Head in the clouds
LANDSCAPE DESIGNER ANDY CAO demonstrates how chicken wire and crystals are transformed into clouds in his "Bai Yun" garden at Cornerstone.
What would a dream, where the lines of reality and fantasy merge, look like if it came to life?
Decorated landscape designer Andy Cao explores this idea with his two new installations at Cornerstone Sonoma. Working with his design partner Xavier Perrot, Cao will unveil their creations at 5 p.m. Sunday, July 10.
"A lot of it is based on intuition and how we feel, that has always been our approach," Cao said. "So when you experience it, you feel it, you don't think 'What does this say?' It's a different way of storytelling."
Drawing on his Vietnamese heritage, Cao sought to create two modern interpretations of the classic Asian garden style. The result is an ethereal and whimsical display, shimmering with plenty of crystals.
The garden "Bai Yun," which means White Cloud, brings to life the rolling cloud shapes commonly depicted in Asian art. The designers created plumes of puffy clouds from chicken wire, which are mounted on poles allowing visitors to stand under the dreamy display. More than 5,000 cut crystals were individually hung from the wire, catching the light and casting rainbows across the ground.
"It's excessive, but in a nice way," Cao said of the crystals.
Even the ground looks like clouds, with hand-sculpted mounds covered in white cow bones and oyster shells. "It's changing the perspective of how we see things," Cao said, adding that the garden will change throughout the day. "The clouds in the early morning are different, in the fog it's different and under the moonlight it transforms again."
Cao's other exhibition, "Red Lantern," brings a visual exploration of the Chinese laborers who built the Western railroad system. The centerpiece of the design is a red silk lantern that is 12-feet-high and 18-feet-wide adorned with about 2,000 red cut crystals. It sits upon a man-made pond, which visitors can enter from a set of railroad tracks lined with lotus flowers.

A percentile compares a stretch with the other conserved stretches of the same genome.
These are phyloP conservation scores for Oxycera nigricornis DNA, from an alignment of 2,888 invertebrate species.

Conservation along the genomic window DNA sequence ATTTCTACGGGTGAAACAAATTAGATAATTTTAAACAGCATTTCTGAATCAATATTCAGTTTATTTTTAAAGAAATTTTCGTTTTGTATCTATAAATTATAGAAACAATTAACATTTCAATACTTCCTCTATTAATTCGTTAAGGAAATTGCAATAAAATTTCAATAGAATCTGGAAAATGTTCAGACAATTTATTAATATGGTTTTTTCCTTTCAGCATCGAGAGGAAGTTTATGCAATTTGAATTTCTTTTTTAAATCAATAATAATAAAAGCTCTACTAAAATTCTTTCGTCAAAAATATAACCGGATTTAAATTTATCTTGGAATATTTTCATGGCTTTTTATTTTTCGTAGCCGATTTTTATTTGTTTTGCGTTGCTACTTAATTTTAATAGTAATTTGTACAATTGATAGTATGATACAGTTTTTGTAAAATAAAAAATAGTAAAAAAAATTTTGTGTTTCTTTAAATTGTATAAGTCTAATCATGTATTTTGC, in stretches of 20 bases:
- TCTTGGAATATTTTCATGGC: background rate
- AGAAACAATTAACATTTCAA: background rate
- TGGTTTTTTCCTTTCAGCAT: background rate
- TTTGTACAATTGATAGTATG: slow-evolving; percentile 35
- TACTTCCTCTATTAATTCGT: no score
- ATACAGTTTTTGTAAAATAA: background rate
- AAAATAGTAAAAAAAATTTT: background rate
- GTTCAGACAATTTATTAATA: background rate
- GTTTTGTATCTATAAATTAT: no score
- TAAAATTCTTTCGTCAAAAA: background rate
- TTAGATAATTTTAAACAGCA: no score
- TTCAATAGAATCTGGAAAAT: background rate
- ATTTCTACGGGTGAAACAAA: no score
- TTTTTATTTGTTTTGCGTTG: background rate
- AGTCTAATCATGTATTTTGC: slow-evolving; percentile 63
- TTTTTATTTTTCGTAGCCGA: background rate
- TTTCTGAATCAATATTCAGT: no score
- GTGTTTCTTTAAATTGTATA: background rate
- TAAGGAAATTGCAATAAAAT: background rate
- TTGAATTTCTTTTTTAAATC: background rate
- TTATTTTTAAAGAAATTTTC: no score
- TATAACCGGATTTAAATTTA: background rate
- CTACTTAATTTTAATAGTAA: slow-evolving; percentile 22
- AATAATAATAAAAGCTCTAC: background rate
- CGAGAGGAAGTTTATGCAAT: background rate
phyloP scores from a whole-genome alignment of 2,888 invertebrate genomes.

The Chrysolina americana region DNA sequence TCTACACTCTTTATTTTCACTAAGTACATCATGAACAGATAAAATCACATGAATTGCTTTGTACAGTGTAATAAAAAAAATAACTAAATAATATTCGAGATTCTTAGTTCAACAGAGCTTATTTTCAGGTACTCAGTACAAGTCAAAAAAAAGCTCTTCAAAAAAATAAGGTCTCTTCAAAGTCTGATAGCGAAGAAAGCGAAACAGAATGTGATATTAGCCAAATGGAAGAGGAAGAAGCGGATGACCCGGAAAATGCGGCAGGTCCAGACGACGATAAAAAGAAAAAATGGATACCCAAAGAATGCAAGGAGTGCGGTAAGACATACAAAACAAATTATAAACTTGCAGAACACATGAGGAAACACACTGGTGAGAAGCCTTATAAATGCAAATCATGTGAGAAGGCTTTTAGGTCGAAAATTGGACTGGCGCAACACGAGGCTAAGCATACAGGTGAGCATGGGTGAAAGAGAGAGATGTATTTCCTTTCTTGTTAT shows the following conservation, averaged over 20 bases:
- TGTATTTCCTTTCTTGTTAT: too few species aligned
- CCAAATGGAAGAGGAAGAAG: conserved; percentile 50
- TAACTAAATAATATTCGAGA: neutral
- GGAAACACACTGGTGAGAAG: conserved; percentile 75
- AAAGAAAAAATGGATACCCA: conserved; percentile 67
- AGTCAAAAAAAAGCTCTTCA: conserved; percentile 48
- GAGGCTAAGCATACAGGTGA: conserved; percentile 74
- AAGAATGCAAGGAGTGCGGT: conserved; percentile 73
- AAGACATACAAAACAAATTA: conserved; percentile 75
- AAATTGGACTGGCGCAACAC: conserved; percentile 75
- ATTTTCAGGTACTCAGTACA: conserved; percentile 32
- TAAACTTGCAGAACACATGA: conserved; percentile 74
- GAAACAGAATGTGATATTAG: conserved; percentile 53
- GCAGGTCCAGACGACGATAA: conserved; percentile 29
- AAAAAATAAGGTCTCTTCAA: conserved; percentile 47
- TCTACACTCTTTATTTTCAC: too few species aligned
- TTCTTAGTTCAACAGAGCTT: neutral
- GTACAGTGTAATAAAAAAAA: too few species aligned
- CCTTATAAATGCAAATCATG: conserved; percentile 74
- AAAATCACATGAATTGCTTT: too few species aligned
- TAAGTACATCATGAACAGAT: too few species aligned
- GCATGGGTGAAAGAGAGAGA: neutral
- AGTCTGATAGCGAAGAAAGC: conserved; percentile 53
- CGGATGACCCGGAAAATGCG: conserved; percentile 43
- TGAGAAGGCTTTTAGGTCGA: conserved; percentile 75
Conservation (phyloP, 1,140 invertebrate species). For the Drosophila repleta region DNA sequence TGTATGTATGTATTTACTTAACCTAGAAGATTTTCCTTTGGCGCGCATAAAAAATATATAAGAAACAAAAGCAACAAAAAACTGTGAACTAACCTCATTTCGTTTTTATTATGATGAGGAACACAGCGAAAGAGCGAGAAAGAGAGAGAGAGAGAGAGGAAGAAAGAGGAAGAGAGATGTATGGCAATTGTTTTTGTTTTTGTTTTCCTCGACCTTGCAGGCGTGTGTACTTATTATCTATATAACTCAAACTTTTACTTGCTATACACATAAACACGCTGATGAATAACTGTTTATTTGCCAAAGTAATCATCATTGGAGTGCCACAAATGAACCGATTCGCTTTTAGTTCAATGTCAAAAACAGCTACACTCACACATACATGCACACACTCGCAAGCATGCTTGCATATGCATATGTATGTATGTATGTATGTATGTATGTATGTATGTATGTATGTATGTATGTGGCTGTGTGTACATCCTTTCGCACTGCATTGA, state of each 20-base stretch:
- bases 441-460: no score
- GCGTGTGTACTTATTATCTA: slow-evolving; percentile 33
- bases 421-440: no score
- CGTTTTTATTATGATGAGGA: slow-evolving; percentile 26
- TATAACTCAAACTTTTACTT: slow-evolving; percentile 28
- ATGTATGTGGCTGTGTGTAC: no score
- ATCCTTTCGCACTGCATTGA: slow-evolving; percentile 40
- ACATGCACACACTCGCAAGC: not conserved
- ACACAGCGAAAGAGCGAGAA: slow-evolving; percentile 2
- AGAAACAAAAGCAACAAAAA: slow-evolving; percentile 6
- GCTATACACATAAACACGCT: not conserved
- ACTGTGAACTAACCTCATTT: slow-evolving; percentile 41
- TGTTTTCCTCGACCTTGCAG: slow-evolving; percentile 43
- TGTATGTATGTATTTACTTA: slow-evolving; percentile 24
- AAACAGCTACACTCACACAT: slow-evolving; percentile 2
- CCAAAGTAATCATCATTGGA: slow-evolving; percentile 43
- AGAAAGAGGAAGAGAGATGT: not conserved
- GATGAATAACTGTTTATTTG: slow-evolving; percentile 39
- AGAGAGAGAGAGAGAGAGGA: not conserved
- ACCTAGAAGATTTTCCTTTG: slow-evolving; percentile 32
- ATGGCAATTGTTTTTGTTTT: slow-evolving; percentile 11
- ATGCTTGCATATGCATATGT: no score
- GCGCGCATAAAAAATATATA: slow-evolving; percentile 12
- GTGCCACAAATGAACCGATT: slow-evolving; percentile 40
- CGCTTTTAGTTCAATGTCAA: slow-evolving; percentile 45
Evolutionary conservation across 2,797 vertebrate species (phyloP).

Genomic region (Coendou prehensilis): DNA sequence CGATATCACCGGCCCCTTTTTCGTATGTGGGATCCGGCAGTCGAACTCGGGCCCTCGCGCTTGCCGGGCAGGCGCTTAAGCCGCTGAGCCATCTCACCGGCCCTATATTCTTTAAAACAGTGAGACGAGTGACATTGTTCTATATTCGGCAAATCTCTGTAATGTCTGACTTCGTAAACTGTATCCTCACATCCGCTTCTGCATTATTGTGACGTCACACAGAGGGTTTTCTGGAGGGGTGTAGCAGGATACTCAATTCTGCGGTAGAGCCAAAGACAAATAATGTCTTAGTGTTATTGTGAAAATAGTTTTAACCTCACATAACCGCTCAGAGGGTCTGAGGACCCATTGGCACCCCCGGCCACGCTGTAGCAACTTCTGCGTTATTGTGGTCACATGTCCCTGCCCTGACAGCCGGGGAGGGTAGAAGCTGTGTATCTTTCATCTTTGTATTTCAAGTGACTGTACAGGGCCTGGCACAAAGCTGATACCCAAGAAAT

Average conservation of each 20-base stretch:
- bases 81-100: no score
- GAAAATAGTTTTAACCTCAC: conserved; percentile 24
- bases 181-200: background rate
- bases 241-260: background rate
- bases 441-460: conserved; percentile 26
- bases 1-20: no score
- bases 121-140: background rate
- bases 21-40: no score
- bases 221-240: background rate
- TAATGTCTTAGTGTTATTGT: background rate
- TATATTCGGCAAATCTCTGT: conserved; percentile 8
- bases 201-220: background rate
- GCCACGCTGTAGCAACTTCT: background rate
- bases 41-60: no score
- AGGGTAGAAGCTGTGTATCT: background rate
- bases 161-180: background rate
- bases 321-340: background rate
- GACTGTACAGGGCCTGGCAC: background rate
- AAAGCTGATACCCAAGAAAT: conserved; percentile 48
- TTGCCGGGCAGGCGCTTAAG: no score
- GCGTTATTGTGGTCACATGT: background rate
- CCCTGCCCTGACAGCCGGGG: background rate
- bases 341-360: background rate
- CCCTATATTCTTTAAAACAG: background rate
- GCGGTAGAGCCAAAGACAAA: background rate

"It's like looking into the mirror and seeing the past," Cao said, adding, "When you enter the lantern, it transforms into a Chinese head dress."
Cao and Perrot were joined by a team of young designers, including Christian Berman, 29, a graduate student at the Rhode Island School of Design; and Matt Moffitt, 20, a Penn State student studying landscape architecture.
In 2004, Cao designed the "Lullaby Garden" at Cornerstone, and was eager to return to the avant-garde design space. "We feel really blessed to be here because the setting is perfect but it's also a place where experimentation is encouraged," Cao said.
And that's exactly how the pair prefer to work. Throwing out traditional drawings, they approach a space with little more than an idea, a dream of what might be possible. They design in concert to find balance between the materials and the site.
"We leave lots of room for serendipity. It allows the flexibility to dream," Cao said. "We're not designing as much as describing an image, there's lots of room to play. Our approach is much more like an artists' approach, but we use landscape as a medium."
While many landscape designers approach a garden from a utilitarian perspective, Cao and Perrot want nothing more than to create a feeling, an impression, a moment.
"It's sort of like being a child again when you make things just because you're curious," Cao said. "We make it with our hands, it's not machine made, so there's lots of imperfections."
Cao and Perrot have been working together for 10 years and run Cao - Perrot Studio + PLACE with offices in Los Angeles and Paris. They have created installations in Texas, Washington, California and Paris, and in 2009 they won an international competition to design the 600-acre Guangming Central Park in Shenzhen, China. Each of the designers is also accomplished in his own right. Cao earned the 2010-11 Loeb Fellowship at the Harvard Graduate School of Design while Perrot earned the title of "Young Designer of the Year" from the French Ministry of Culture in 2008.
Cornerstone Garden is located at 25470 Arnold Drive and the gardens are open daily from 10 a.m. to 4 p.m. Cao will lead the opening tour of the new installations on Sunday, which is free to attend.
For more, visit www.cornerstonegardens.com.